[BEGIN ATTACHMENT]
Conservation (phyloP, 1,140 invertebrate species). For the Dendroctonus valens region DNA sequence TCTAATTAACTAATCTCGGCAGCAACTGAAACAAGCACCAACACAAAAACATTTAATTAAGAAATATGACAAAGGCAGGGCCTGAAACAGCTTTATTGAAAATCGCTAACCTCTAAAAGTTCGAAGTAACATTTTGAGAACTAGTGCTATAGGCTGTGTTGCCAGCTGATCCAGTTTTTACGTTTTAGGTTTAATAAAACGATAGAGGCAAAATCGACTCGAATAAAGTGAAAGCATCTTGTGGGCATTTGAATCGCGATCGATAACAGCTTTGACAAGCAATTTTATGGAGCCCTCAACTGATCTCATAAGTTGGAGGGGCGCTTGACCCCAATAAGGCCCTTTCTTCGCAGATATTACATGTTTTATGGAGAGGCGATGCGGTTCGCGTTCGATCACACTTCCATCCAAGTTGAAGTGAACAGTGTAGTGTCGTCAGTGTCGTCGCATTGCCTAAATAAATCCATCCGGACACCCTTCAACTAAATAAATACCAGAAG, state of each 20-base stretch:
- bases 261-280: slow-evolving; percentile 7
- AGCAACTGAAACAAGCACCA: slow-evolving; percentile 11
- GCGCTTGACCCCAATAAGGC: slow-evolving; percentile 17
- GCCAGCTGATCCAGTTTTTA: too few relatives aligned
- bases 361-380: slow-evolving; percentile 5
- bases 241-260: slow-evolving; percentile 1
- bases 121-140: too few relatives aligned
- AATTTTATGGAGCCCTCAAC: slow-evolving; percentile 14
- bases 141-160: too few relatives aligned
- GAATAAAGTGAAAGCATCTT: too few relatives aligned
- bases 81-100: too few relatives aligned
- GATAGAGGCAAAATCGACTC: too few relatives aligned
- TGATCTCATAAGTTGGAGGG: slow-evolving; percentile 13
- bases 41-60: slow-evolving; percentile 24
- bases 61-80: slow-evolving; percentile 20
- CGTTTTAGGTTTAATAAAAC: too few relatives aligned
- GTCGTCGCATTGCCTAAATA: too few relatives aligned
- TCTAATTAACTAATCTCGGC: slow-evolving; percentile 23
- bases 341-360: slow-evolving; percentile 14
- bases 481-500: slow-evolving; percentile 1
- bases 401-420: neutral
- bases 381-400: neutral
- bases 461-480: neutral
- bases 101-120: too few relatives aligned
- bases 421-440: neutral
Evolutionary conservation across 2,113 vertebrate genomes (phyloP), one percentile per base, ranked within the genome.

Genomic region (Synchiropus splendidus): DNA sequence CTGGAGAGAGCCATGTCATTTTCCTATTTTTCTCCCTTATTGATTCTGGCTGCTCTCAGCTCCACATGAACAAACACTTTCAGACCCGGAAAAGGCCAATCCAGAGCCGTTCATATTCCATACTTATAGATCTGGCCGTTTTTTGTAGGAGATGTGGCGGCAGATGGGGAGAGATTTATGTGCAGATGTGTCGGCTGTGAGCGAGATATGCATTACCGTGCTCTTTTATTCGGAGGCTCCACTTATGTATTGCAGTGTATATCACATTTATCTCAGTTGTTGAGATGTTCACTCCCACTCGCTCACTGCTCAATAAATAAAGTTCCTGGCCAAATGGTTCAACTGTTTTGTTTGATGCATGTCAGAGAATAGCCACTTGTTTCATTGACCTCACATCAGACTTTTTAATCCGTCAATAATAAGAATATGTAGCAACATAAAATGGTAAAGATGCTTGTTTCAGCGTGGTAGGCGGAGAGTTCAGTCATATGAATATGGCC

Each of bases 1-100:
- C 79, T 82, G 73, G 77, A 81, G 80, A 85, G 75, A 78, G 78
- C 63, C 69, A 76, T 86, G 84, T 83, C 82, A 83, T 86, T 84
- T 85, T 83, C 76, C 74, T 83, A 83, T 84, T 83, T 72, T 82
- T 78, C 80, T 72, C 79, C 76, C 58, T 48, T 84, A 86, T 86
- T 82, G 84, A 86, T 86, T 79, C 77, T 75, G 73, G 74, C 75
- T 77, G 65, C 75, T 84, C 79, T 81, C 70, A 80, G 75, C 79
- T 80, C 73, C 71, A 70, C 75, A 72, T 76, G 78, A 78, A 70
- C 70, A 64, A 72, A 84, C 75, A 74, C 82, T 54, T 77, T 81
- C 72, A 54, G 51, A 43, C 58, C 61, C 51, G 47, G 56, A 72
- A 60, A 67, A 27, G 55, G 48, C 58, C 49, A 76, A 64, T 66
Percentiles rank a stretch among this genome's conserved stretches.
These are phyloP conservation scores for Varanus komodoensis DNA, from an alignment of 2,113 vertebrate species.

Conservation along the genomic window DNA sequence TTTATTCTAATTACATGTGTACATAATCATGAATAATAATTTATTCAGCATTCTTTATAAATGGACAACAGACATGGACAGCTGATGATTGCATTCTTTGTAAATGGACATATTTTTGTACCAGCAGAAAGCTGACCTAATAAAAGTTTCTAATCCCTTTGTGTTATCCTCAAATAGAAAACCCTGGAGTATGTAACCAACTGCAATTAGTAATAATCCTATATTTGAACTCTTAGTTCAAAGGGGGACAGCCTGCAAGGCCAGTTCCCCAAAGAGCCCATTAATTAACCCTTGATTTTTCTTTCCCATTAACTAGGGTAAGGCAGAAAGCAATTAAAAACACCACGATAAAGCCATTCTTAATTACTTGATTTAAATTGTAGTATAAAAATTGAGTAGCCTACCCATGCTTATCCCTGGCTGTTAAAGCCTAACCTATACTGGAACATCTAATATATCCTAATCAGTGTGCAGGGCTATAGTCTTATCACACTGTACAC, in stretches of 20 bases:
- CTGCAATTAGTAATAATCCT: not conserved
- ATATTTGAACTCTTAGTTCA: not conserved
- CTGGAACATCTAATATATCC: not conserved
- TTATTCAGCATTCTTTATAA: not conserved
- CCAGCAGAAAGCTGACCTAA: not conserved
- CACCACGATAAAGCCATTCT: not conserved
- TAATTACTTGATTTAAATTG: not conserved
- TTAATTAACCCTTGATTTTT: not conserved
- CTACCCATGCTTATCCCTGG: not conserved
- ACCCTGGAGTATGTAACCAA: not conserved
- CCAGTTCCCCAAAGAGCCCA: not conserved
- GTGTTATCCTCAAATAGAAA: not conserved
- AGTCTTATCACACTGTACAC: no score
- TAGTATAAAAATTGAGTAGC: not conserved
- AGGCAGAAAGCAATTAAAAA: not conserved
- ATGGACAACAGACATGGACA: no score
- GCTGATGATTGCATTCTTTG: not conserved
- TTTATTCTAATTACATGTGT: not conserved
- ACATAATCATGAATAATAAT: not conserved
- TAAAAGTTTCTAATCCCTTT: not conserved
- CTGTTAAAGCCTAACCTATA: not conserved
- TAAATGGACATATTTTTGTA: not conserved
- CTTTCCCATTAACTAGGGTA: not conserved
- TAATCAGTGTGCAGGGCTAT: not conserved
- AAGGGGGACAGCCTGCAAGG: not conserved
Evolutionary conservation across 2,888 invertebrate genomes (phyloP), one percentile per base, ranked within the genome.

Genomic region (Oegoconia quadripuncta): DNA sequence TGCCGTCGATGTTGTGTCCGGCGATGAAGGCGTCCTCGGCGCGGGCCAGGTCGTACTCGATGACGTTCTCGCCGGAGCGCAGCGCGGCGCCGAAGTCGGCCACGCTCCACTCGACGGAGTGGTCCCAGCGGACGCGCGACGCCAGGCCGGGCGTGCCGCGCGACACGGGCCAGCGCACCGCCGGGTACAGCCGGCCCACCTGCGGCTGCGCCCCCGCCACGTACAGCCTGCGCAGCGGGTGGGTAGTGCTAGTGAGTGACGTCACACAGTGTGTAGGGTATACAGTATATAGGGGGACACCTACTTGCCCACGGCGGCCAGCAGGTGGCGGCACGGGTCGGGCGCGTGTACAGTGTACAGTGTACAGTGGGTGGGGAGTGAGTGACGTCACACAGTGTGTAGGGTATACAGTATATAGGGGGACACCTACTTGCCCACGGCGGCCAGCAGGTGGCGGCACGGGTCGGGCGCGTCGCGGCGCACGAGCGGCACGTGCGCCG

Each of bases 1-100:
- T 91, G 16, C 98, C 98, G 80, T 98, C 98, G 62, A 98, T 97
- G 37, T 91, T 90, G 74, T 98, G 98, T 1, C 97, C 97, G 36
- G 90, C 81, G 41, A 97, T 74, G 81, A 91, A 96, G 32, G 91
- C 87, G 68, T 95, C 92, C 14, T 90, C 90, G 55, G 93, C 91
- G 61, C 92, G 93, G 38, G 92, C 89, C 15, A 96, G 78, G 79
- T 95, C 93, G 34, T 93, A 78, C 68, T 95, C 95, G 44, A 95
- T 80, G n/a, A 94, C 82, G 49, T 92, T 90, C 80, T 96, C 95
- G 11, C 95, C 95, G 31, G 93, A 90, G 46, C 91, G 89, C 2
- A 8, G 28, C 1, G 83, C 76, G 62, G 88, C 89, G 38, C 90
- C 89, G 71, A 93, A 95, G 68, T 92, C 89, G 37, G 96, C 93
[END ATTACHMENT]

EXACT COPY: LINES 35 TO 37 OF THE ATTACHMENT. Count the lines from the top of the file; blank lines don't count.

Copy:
- T 77, G 65, C 75, T 84, C 79, T 81, C 70, A 80, G 75, C 79
- T 80, C 73, C 71, A 70, C 75, A 72, T 76, G 78, A 78, A 70
- C 70, A 64, A 72, A 84, C 75, A 74, C 82, T 54, T 77, T 81